Devon dormouse pups bring hope for the species amidst covid restrictions
- Credit: Getty Images/iStockphoto
The first ever litter of endangered hazel dormice pups has been born at wildlife conservation charity ‘Wildwood Escot’ in Devon.
The hazel dormouse is becoming a rarer sight, with populations dwindling since 2000 and a 51% decline in the UK since the millennium.
Habitat-loss and fragmentation, climate change and changes to woodland management practices are causing this little mammal to struggle for survival.
But a beacon of hope has been lit at Wildlife charity Wildwood in East Devon where four dormice pups have been born.
This is the first ever litter for the charity which is already running a facility to rescue and rehabilitate dormice.
You may also want to watch:
These pups are an important part of the puzzle of dormice conservation work, where the goal is to breed more dormice for release into the wild in Devon and around the UK as part of Wildwood Escot’s dormouse conservation programme, in partnership with the People’s Trust for Endangered Species and the Common Dormouse Captive Breeders Group.
The Coronavirus pandemic has been a challenge for all wildlife conservation work, with most reintroductions postponed, travel to release or acquire new animals restricted.
- 1 Honiton's Freya gets the chop for the Little Princess Trust
- 2 New contractors to roll out fibre broadband across South West
- 3 Virtual start to 2021 season for Axe Valley Runners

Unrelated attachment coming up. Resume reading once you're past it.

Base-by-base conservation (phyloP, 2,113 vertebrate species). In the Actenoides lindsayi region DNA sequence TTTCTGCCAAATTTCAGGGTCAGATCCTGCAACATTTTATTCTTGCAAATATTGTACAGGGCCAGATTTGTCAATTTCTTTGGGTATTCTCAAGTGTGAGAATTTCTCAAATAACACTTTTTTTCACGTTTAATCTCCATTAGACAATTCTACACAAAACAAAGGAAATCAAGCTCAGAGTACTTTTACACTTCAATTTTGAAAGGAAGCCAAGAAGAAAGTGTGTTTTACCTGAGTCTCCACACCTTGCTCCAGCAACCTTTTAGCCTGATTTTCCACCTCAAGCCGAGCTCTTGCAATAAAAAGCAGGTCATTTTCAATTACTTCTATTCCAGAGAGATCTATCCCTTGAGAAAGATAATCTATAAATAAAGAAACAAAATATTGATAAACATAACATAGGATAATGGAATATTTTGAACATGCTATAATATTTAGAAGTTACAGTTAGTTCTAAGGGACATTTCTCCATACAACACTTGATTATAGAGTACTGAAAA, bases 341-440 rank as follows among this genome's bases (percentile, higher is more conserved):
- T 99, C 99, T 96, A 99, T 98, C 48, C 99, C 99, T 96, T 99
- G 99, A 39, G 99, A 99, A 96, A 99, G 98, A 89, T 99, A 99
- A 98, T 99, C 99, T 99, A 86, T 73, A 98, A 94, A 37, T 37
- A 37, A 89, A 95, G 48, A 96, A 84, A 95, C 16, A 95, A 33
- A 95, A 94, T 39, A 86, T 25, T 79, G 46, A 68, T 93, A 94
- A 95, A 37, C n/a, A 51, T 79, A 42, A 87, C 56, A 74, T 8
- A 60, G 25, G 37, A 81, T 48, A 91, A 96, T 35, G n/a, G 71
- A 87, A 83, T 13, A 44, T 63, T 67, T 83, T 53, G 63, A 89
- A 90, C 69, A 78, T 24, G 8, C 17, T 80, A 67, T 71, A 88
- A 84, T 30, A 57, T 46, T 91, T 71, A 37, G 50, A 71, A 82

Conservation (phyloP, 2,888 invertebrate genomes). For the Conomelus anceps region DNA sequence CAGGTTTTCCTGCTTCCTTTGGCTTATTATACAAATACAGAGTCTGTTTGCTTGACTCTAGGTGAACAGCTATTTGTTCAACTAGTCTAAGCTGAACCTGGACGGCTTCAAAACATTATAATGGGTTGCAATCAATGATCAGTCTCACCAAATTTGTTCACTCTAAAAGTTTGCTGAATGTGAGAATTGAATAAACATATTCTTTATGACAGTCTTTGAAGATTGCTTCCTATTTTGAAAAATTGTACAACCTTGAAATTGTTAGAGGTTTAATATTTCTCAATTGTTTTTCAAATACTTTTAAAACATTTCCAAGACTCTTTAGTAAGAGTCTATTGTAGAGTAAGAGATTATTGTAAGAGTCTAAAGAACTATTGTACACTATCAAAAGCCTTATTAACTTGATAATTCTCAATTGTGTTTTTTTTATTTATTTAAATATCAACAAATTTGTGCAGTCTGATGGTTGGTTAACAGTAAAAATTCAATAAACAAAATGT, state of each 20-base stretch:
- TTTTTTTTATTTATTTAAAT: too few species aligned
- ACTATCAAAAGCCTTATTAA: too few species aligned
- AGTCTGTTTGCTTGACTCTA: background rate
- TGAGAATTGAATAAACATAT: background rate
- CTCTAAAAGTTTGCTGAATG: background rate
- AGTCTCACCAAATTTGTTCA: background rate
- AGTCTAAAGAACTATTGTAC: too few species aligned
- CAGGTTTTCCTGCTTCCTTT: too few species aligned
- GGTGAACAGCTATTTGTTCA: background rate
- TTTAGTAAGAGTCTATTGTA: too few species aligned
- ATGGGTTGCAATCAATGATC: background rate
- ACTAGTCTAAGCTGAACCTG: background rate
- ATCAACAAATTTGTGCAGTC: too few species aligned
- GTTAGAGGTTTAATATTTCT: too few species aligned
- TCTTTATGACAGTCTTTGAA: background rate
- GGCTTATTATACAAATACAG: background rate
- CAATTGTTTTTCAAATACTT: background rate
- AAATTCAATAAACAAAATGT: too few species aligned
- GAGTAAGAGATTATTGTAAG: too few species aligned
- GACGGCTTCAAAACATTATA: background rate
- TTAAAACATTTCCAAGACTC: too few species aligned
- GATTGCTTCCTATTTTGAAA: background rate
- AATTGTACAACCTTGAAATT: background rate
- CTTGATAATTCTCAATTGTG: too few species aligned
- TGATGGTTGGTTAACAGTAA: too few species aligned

- 4 Parent+ Support Hub receives special thanks from Co-op
- 5 Deal struck on Cranbrook town centre
- 6 Grassroots sport under the Lords microscope
- 7 "Whoever you are, the county council will almost certainly play some role in your everyday life"
- 8 How would you feel about giving up your car?
- 9 Lockdown services in Lyme Regis
- 10 The amazing Mr Hicks: a croquet legend
“Wildwood Escot would not be able to carry out this important work without the support of the public and we are now encouraging people to get involved, through the sponsorship of dormice nest boxes” said George Hyde, general manager at Wildwood Escot.
“In addition to providing vital support for our conservation work, sponsors will be able to follow the survey results on our website and see who’s living in their nest box.”
Dormice use nest boxes to raise their young, hibernate and they spend a great deal of time in them.
Surveying is key to conserving the dormouse, as the overall state of the population in Devon must be assessed and this is where nest boxes are essential.
Around 50 boxes will be included in the project and they will be placed in secret locations and regularly checked by licensed staff.
The data collected from the boxes will feed into a bigger national survey of hazel dormice.
Anyone can sponsor a nest box for £25.
For more information, visit https://wildwoodtrust.org/shop/adoptions/sponsor-a-dormouse-nest-box-devon/